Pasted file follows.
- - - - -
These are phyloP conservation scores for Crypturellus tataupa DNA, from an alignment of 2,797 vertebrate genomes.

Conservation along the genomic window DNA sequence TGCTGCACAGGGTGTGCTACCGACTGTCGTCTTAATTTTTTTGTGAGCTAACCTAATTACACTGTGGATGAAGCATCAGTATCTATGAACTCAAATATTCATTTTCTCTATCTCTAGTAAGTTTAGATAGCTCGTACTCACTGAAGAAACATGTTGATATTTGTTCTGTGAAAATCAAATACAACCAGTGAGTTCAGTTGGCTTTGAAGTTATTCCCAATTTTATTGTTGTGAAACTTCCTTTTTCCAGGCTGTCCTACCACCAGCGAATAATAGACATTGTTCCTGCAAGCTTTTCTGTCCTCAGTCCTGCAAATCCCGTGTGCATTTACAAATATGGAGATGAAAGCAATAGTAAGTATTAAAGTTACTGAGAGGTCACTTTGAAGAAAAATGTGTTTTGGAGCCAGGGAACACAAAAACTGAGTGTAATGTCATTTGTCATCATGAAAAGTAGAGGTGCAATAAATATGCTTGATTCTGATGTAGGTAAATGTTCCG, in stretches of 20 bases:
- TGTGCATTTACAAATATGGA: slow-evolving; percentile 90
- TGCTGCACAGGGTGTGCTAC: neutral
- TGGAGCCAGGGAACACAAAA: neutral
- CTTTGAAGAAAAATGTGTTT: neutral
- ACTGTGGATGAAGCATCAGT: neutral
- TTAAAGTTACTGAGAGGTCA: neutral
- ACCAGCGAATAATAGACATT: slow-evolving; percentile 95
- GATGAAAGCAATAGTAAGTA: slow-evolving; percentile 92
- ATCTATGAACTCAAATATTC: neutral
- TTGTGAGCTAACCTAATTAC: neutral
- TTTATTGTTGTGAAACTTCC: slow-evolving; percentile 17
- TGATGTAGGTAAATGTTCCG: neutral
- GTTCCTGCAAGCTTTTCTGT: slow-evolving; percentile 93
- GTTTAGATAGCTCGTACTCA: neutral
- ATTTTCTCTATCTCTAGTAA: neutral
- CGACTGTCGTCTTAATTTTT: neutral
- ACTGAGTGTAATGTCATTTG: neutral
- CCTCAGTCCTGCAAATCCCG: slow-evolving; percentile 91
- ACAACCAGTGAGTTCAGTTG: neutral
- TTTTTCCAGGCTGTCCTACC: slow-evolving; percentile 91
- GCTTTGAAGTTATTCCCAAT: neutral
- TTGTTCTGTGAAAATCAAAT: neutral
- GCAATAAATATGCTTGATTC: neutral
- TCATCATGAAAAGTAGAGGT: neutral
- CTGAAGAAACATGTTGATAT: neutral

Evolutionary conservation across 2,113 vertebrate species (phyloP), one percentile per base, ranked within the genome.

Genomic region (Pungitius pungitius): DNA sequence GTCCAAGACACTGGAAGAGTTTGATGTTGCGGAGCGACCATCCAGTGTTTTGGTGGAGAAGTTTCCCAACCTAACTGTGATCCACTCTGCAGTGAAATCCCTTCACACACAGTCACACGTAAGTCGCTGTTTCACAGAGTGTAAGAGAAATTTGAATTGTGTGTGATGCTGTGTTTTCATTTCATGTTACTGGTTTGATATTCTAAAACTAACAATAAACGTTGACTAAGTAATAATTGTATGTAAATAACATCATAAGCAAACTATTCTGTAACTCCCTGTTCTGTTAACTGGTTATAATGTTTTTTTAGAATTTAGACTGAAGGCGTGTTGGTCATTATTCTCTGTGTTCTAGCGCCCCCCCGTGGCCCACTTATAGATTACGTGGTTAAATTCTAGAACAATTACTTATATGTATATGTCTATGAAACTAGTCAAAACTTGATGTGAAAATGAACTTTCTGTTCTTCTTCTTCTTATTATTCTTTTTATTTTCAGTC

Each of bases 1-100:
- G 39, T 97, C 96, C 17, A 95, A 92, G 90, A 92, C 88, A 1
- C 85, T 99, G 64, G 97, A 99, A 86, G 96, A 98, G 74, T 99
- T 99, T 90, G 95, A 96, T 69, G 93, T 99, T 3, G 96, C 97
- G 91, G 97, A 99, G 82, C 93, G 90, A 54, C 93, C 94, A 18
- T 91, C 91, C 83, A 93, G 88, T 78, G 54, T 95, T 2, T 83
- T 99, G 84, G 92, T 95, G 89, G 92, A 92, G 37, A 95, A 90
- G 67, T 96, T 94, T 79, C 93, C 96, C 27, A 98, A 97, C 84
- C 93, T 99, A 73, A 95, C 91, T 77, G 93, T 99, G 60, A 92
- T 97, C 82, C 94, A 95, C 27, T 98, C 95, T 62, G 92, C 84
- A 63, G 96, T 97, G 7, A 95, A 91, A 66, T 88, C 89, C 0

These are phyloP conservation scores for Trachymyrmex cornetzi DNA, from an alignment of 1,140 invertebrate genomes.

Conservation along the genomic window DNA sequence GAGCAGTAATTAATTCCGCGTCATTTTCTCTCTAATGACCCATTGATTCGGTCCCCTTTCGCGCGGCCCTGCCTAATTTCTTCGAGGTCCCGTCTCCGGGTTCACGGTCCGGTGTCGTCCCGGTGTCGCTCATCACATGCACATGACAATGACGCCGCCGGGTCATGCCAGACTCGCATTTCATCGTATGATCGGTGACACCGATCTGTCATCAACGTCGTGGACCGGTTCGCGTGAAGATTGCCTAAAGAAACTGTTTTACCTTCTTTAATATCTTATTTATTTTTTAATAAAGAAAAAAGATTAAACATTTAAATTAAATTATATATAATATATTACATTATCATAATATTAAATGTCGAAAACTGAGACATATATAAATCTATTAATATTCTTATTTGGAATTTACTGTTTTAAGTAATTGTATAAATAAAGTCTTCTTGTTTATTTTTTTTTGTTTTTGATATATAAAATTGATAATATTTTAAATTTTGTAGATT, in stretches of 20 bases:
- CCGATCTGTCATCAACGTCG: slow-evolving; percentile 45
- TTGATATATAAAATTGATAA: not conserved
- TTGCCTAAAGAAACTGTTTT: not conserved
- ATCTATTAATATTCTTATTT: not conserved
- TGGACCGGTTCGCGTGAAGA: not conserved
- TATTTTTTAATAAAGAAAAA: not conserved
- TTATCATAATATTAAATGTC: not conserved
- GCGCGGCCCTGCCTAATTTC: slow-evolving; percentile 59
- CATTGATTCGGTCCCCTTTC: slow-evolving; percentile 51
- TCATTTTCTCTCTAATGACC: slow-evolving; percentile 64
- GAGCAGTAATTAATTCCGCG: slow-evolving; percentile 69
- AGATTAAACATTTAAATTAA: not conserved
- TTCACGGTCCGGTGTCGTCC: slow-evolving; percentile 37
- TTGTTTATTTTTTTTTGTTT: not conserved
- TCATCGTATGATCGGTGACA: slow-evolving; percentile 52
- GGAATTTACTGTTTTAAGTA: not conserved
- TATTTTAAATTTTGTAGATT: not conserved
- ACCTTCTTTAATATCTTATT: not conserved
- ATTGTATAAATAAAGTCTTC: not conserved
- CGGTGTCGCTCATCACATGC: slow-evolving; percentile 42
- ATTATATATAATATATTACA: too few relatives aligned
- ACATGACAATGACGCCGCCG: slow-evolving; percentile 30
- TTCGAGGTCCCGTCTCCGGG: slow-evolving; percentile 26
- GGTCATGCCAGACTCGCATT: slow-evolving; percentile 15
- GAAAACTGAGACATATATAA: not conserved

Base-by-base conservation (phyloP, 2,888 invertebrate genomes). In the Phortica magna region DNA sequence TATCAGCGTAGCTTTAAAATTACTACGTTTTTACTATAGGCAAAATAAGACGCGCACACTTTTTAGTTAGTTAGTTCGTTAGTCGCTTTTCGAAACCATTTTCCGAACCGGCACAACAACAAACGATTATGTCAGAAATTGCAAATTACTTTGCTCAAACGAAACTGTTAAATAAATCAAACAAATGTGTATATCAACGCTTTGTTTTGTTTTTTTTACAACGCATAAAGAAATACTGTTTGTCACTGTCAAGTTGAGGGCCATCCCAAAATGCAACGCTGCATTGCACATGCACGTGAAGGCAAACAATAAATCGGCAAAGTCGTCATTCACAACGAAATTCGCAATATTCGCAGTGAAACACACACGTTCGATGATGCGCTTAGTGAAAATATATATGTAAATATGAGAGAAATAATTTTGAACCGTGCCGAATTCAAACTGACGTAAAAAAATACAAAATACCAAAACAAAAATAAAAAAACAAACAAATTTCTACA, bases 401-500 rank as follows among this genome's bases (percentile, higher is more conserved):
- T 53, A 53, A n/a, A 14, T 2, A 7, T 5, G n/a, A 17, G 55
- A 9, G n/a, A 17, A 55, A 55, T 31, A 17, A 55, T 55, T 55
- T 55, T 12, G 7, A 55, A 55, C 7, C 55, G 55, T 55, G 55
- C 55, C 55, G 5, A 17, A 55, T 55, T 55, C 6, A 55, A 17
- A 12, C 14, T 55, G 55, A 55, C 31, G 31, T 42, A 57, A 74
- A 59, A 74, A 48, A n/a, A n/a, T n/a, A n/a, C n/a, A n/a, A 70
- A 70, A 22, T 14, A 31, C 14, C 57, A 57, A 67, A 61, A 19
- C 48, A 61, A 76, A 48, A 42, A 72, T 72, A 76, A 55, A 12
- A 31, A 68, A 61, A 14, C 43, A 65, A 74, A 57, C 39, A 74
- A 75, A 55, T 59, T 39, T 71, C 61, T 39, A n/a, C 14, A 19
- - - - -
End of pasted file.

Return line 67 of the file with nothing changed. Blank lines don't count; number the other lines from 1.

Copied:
- GAAAACTGAGACATATATAA: not conserved